|Publication number||US7735077 B2|
|Application number||US 11/121,143|
|Publication date||Jun 8, 2010|
|Filing date||May 3, 2005|
|Priority date||May 5, 2004|
|Also published as||US20050268282|
|Publication number||11121143, 121143, US 7735077 B2, US 7735077B2, US-B2-7735077, US7735077 B2, US7735077B2|
|Original Assignee||Bea Systems, Inc.|
|Export Citation||BiBTeX, EndNote, RefMan|
|Patent Citations (8), Referenced by (9), Classifications (8), Legal Events (3)|
|External Links: USPTO, USPTO Assignment, Espacenet|
The U.S. patent application claims the benefit of the following U.S. Provisional Patent Application, the entire disclosure of which is incorporated herein by reference:
U.S. Provisional Patent Application No. 60/568,208, entitled SYSTEM AND METHOD FOR PROPAGATION OF APPLICATIONS by Peter Laird, filed on May 5, 2004.
The following commonly owned, co-pending U.S. patents and patent applications, including the present application, are related to each other. Each of the other patents/applications are incorporated by reference herein in its entirety:
U.S. patent application Ser. No. 11/121,143 entitled SYSTEM AND METHOD FOR INVENTORY SERVICES, by Peter Laird, filed on May 5, 2005; and
U.S. patent application Ser. No. 11/210,855 entitled SYSTEM AND METHOD FOR APPLICATION PROPAGATION, by Peter Laird, filed on May 5, 2005.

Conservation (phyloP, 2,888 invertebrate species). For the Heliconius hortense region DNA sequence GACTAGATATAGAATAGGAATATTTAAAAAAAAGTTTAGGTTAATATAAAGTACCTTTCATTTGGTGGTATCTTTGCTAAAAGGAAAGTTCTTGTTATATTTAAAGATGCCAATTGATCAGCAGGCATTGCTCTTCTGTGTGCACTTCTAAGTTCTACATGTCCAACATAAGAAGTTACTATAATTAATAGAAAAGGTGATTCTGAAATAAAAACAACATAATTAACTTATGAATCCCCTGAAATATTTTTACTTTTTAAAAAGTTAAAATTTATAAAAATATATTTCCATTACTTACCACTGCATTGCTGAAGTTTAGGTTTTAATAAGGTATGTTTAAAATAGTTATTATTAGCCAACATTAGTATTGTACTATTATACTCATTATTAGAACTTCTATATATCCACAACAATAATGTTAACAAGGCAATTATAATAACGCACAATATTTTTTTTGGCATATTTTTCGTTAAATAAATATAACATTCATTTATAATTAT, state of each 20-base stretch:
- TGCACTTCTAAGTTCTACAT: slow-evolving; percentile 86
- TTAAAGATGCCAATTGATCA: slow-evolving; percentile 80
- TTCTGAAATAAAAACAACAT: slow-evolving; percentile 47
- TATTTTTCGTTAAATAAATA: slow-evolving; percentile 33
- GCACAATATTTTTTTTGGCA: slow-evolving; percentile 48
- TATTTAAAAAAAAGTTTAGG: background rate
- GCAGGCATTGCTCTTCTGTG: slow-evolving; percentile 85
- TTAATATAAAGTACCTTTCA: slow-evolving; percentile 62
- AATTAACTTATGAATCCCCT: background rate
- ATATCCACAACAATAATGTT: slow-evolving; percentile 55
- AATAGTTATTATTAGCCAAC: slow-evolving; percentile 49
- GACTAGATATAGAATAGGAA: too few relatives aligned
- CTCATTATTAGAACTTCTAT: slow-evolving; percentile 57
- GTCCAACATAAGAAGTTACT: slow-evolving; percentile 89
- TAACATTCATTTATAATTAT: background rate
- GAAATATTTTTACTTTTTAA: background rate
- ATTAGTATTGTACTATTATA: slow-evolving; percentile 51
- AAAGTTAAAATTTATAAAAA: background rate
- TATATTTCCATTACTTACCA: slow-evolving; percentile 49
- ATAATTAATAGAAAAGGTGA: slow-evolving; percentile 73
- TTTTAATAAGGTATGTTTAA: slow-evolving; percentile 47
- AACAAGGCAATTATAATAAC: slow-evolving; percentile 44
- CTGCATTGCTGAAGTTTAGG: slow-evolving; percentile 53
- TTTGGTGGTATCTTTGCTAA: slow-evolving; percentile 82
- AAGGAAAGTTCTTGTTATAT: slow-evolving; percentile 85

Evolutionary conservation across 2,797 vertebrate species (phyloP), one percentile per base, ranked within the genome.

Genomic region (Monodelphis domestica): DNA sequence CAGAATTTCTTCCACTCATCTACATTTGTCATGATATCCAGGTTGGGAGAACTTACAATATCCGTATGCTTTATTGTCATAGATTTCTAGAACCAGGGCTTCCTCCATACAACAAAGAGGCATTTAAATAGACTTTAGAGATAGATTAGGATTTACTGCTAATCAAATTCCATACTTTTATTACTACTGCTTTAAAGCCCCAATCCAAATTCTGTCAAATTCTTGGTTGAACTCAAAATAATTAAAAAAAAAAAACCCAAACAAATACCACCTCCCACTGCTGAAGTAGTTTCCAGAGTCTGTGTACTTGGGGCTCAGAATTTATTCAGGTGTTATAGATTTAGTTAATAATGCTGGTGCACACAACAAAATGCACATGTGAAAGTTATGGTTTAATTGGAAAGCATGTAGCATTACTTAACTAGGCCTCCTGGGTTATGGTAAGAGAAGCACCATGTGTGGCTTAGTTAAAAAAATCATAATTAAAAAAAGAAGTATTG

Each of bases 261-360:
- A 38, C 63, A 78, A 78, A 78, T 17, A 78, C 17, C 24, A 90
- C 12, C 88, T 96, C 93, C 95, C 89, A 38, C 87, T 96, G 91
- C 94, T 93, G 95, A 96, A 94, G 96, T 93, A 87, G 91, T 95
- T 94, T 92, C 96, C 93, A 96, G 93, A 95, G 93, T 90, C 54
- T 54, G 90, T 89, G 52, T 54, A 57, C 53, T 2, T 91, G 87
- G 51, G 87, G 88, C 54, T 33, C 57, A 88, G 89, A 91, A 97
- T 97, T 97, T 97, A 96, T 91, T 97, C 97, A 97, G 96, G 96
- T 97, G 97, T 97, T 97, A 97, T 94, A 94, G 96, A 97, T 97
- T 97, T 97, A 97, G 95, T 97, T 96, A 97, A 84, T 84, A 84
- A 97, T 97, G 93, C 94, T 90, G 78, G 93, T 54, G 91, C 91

The present invention relates generally to systems, methods, and computer readable media for managing portal applications. The present invention relates particularly to the propagation of portal application data.
Since its inception in 1995, the JavaŽ programming language (JavaŽ is a registered trademark of Sun Microsystems, Inc.) has become increasingly popular. Java, which is an interpreted language, enabled the creation of applications that could be run on a wide variety of platforms, i.e., so called “platform independent applications.” This ability to function across a variety of different client platforms and Java's relatively easy implementation of network applications has resulted in its use in endeavors as basic as personal webpages to endeavors as complex as large business-to-business enterprise systems.
As Java has become more commonplace, a wide variety of tools and development platforms have been created to assist developers in the creation and implementation of platform independent applications using Java or other languages that support platform independent applications. One such type of platform independent application is the web portal. A web portal is a World Wide Web site whose purpose is to be a starting point for a wide variety of users when these users connect to the Web. Thus, a number of products have arisen to assist in the design of customized web portals that provide tools and integrate previously generated content. These products provide graphics, content, sample portlets, i.e., applications that can run within a web portal, and tools for interacting with and modifying the same.